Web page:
Republican Brian Kemp, who is running for governor but also serves as Georgia's secretary of state, is facing calls to resign after his office held up the registrations of over 53,000 mostly black voters.
Republican Brian Kemp is the secretary of state in Georgia, but he's also running for governor — which means that Kemp is the chief official overseeing his own election.
And now Kemp is facing calls to resign from that position following a report by the Associated Press that Kemp's office is holding up the registrations of over 53,000 voters, most of whom are black.
The report reveals that while Georgia's population is 32 percent black, 70 percent of the registrations currently on hold by Kemp's office are for black voters.
Kemp's opponent, Democrat Stacey Abrams, would become the first black woman governor in the United States if she won.
On Thursday, Abrams called for Kemp to resign as secretary of state, "so that Georgia voters can have confidence that their Secretary of State competently and impartially oversee this election," Abrams spokeswoman Abigail Collazo said in a statement.
"As he has done for years, Brian Kemp is maliciously wielding the power of his office to suppress the vote for political gain and silence the voices of thousands of eligible voters — the majority of them people of color," Collazo said.
This isn't Kemp's first effort at voter suppression. Kemp's office has repeatedly purged voter rolls in Georgia, cancelling 1.4 million registrations since 2012. In 2017, Kemp cancelled almost 670,000 registrations.
Abrams has described Kemp as a "remarkable architect of voter suppression."
Max Cleland, former Georgia secretary of state and a former U.S. senator, also called on Kemp to resign. Cleland noted that he himself had stepped down as secretary of state when he ran for another position, "because I recognized that it would not be fair to Georgia voters if I oversaw an election in which I was a candidate for higher office."
The registrations of 53,000 voters are being held up by Kemp's office because of an "exact match" verification process, which disproportionately impacts minority voters.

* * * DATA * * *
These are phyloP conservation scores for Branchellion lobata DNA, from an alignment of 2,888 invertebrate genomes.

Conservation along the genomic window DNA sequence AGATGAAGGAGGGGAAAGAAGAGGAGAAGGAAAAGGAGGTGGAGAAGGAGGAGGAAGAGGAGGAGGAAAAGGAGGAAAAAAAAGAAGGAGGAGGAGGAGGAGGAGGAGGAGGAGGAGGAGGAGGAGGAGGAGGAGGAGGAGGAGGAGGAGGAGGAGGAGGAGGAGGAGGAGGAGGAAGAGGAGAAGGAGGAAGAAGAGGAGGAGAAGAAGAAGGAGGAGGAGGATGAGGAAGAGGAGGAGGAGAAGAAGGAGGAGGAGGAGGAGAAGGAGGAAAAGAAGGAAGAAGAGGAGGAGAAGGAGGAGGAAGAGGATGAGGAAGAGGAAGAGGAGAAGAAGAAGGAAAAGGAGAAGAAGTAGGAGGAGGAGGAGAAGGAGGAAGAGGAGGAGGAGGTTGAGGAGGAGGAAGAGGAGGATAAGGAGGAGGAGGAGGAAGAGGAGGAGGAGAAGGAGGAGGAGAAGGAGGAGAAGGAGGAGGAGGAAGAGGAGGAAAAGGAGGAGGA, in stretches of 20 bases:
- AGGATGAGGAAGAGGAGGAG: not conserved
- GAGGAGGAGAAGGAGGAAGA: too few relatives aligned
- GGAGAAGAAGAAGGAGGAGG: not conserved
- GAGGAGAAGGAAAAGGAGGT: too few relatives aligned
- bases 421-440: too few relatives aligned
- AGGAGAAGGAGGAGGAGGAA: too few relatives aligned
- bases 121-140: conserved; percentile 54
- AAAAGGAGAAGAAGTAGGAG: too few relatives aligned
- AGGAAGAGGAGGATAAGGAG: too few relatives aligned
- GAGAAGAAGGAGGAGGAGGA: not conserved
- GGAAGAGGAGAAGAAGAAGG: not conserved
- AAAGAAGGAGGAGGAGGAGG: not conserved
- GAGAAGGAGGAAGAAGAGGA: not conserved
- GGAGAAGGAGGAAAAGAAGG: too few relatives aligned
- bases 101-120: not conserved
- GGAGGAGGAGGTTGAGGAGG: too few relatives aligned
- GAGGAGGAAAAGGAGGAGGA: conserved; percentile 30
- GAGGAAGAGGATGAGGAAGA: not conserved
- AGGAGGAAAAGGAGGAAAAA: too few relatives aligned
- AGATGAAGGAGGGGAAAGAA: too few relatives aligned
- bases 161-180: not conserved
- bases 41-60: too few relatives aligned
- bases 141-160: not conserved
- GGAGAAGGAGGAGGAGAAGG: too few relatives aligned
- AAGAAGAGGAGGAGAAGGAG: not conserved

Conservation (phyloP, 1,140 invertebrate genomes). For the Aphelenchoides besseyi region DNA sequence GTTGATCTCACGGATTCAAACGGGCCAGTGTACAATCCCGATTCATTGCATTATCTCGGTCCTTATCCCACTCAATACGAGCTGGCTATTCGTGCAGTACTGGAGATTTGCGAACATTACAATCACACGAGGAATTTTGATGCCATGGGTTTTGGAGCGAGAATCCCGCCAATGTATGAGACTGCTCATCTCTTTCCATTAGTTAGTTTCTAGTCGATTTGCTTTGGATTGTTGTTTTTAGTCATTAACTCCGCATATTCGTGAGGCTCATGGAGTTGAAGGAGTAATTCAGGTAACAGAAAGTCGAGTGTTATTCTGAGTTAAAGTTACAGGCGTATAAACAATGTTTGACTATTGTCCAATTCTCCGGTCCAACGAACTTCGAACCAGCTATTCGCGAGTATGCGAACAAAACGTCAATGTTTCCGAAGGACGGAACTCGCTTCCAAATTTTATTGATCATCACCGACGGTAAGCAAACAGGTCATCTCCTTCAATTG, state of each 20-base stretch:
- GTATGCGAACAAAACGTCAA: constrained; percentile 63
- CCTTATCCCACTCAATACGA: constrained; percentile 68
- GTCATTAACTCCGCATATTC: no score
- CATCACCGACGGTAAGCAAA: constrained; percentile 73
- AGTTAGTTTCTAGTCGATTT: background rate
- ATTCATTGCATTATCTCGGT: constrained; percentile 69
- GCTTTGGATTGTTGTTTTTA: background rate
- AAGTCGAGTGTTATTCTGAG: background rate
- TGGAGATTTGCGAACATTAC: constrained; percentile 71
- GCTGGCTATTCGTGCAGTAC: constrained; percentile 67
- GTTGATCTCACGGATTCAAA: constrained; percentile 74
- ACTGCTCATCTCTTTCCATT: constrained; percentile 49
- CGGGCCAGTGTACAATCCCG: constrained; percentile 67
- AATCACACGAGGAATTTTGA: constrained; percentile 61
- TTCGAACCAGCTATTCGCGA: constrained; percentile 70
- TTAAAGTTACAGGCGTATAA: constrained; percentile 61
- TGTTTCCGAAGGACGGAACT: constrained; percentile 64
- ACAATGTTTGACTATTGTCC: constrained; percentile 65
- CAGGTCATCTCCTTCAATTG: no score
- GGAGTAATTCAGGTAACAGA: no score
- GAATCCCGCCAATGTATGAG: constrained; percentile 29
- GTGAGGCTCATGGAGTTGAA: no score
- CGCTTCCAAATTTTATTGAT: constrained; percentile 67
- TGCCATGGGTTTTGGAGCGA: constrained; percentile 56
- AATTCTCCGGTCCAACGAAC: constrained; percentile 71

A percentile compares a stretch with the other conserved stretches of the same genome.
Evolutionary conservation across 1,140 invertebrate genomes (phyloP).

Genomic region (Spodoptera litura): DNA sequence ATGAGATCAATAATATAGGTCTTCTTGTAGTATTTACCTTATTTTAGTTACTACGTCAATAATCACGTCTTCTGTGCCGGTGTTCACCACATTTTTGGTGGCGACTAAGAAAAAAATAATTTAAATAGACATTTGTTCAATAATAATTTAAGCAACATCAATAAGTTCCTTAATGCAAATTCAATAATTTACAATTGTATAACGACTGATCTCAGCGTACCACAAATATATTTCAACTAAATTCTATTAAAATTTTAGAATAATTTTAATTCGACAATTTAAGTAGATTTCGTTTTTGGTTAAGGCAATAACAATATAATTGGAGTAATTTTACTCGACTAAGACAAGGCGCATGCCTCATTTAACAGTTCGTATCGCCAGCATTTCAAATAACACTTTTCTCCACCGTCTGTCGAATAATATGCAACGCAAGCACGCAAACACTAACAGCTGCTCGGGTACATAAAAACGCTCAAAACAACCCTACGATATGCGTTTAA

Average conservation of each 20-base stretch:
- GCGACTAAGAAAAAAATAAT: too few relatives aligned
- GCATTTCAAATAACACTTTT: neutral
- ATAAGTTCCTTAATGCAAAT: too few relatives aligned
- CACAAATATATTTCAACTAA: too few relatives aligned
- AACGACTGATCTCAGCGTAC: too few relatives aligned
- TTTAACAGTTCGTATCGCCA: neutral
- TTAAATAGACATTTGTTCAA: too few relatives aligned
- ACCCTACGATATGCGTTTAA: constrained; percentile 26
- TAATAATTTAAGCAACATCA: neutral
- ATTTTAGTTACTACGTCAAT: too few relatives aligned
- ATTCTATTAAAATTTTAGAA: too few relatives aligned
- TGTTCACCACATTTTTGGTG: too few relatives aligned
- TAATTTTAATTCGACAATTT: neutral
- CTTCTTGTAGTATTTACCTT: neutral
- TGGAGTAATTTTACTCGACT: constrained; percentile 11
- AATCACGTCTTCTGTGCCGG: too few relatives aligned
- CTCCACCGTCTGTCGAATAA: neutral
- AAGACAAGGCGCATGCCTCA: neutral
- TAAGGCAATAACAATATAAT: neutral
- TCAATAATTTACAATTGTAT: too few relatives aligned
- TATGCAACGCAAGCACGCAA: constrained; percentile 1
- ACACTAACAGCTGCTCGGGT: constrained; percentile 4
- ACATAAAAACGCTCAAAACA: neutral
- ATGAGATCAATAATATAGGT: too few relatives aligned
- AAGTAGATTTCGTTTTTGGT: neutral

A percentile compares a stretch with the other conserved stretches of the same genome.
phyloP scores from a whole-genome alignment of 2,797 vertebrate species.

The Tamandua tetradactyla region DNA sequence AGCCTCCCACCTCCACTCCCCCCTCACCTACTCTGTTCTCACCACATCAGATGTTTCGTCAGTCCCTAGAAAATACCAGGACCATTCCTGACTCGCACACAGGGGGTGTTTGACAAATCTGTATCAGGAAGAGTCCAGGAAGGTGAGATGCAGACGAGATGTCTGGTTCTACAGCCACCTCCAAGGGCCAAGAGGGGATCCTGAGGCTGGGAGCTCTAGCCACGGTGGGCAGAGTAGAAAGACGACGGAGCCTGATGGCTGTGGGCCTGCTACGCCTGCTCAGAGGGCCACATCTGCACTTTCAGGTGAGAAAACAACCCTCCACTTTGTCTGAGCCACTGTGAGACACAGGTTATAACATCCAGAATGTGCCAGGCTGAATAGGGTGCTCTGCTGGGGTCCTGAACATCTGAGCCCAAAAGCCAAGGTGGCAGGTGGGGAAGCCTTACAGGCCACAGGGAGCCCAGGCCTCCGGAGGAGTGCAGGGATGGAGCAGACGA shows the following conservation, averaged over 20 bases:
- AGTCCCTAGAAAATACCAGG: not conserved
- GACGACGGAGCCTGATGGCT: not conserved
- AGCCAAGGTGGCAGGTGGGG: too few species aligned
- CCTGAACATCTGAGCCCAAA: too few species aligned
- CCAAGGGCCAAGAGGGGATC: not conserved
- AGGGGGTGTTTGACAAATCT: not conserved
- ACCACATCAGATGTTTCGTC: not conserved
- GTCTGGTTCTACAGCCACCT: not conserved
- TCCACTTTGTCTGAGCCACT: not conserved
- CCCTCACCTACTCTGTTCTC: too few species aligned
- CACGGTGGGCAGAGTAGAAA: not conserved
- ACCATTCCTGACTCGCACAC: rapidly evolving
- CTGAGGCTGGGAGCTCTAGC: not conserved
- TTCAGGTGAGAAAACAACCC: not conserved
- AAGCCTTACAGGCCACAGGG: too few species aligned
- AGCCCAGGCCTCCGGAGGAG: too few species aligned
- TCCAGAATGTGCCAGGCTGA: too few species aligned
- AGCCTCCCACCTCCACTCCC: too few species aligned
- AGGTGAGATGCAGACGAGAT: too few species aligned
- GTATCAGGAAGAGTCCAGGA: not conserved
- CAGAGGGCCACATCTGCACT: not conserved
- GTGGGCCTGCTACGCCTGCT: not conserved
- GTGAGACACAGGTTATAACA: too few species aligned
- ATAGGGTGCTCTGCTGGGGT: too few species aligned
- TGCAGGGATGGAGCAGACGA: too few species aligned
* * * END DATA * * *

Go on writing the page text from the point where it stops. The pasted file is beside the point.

This process holds up voter registrations for people who have minor discrepancies between their voting records and the Social Security database — even things like a missing hyphen in a last name.
Kemp is coming under fire for this obviously discriminatory result. But instead of acknowledging the problems with the system or mistakes his office might have made, Kemp is shifting the blame to the New Georgia Project, a nonprofit Abrams founded in 2013 to register minority voters.
In a tweet attacking Abrams, Kemp referred to the New Georgia Project as a "dark money voter registration group" and claimed that it had "submitted sloppy forms."
Kemp's office claimed that the group used "sloppy" methods to register black voters in particular — and that this, not any racial disparity in the policies Kemp pursued, was supposedly to blame for the black voter purge.
After concerns were raised, Georgia's ACLU chapter released a statement criticizing the "exact match" statue but importantly noting, "The Secretary of State’s Office has confirmed that if your voter registration application is deemed ‘pending’ because of the exact match law, you can still cast a regular ballot IF you provide photo identification at the polls which substantially reflects the name you used on your voter registration form."
Otherwise, they would have to actively request a provisional ballot, which would only be counted after other votes are tabulated — and many voters wouldn't know to ask for a provisional ballot in the first place unless it was offered to them.
Georgia voters with concerns about their registration status are being encouraged to call the voter protection hotline at 888-730-5816.
Recent polling has shown the race between Kemp and Abrams within the margin of error. Every vote will count.
Republicans have repeatedly been caught erecting obstacles to vote, particularly in minority communities that tend to back Democratic candidates and issues.
Kemp's decision to enforce these questionable standards, just weeks before an election where he is on the ballot, is disturbing.
And his choice to blame his actions on a campaign to register minority voters is insulting.
Updated with statement from the ACLU.
Published with permission of The American Independent.